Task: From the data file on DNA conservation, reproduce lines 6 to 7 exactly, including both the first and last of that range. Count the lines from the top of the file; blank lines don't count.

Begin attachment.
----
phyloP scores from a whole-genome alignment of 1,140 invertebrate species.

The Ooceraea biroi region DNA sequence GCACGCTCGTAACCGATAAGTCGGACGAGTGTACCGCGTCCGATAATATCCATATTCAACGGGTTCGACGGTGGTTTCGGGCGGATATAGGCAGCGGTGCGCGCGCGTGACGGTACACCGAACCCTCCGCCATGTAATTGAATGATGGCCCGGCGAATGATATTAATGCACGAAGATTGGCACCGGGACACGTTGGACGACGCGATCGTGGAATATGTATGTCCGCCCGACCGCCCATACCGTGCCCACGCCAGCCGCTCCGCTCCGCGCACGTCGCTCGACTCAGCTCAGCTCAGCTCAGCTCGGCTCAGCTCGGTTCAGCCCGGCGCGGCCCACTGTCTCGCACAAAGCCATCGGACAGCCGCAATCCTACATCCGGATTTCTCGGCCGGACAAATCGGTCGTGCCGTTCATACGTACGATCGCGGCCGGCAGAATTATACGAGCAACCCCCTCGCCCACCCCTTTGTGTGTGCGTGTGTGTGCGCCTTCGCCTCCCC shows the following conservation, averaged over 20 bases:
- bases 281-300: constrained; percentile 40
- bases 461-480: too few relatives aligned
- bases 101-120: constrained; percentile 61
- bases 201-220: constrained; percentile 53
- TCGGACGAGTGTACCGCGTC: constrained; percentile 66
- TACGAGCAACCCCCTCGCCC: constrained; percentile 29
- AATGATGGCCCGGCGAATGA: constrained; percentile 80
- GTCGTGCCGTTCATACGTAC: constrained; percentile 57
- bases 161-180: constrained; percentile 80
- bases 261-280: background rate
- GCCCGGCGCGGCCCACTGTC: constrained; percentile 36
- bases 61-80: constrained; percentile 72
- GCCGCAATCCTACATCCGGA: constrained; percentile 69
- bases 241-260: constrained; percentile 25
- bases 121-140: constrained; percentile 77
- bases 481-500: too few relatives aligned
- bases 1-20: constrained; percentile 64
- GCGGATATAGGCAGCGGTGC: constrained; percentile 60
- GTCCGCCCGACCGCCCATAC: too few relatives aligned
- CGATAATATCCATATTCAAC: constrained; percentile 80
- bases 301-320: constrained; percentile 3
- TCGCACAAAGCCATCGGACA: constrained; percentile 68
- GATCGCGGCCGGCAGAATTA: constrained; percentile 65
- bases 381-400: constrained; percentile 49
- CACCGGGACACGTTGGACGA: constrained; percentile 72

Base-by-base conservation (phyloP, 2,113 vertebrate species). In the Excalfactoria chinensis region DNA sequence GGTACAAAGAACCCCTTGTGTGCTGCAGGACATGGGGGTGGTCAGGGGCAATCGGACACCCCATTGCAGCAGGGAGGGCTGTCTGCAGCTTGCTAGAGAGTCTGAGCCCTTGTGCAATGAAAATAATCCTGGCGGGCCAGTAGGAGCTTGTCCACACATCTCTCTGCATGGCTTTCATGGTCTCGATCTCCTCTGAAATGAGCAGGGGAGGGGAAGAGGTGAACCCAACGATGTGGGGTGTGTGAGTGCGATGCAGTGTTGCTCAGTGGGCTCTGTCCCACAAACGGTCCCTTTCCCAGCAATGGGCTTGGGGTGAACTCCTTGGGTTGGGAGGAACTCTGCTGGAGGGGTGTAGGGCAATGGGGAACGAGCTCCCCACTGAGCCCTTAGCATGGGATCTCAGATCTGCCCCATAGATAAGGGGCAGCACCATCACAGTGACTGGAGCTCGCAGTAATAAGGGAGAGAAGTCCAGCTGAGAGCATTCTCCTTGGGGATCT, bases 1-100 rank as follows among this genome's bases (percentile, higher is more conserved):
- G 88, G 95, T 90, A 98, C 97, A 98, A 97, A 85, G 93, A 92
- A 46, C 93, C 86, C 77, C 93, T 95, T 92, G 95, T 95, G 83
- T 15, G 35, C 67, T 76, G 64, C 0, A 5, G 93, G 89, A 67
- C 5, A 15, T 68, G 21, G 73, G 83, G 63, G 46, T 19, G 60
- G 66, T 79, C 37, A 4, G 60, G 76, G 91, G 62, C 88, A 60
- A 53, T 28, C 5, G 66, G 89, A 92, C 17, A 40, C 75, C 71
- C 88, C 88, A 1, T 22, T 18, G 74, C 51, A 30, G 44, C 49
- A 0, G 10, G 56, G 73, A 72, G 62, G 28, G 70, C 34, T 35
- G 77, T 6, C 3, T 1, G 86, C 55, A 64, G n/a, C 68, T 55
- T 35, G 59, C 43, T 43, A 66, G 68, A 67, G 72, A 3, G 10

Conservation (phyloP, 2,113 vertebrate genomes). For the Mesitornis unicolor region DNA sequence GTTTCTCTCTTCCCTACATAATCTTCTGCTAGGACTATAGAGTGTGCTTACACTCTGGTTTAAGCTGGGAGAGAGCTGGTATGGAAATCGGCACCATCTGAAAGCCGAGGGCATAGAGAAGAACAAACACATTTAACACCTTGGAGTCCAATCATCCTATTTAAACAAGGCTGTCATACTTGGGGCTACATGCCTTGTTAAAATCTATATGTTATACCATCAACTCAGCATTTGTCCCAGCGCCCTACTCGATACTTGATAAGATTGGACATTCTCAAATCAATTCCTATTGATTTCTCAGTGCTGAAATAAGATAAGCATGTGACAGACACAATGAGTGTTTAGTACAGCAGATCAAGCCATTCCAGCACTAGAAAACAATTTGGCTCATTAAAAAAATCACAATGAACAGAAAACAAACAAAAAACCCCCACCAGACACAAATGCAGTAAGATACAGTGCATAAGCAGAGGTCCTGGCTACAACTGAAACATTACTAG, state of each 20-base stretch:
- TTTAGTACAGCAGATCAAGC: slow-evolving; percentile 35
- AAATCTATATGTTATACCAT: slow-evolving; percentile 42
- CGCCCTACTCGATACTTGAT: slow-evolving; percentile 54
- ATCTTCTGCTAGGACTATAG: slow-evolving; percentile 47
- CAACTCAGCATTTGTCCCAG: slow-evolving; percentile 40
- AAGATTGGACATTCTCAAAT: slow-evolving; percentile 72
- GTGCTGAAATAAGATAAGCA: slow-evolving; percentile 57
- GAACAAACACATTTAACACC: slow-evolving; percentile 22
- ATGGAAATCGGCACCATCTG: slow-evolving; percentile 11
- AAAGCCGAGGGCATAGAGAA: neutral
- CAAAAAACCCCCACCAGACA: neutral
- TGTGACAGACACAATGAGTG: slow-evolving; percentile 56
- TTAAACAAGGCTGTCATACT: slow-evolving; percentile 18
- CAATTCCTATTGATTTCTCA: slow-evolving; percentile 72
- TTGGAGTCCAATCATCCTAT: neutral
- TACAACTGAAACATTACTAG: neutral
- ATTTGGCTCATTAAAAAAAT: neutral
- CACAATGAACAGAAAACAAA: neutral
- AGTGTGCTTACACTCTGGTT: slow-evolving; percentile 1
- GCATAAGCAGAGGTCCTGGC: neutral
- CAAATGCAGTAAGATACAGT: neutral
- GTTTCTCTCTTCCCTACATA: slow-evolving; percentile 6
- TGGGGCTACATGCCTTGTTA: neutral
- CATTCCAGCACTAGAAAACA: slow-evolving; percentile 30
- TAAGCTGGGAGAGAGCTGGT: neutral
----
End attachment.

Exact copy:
- bases 201-220: constrained; percentile 53
- TCGGACGAGTGTACCGCGTC: constrained; percentile 66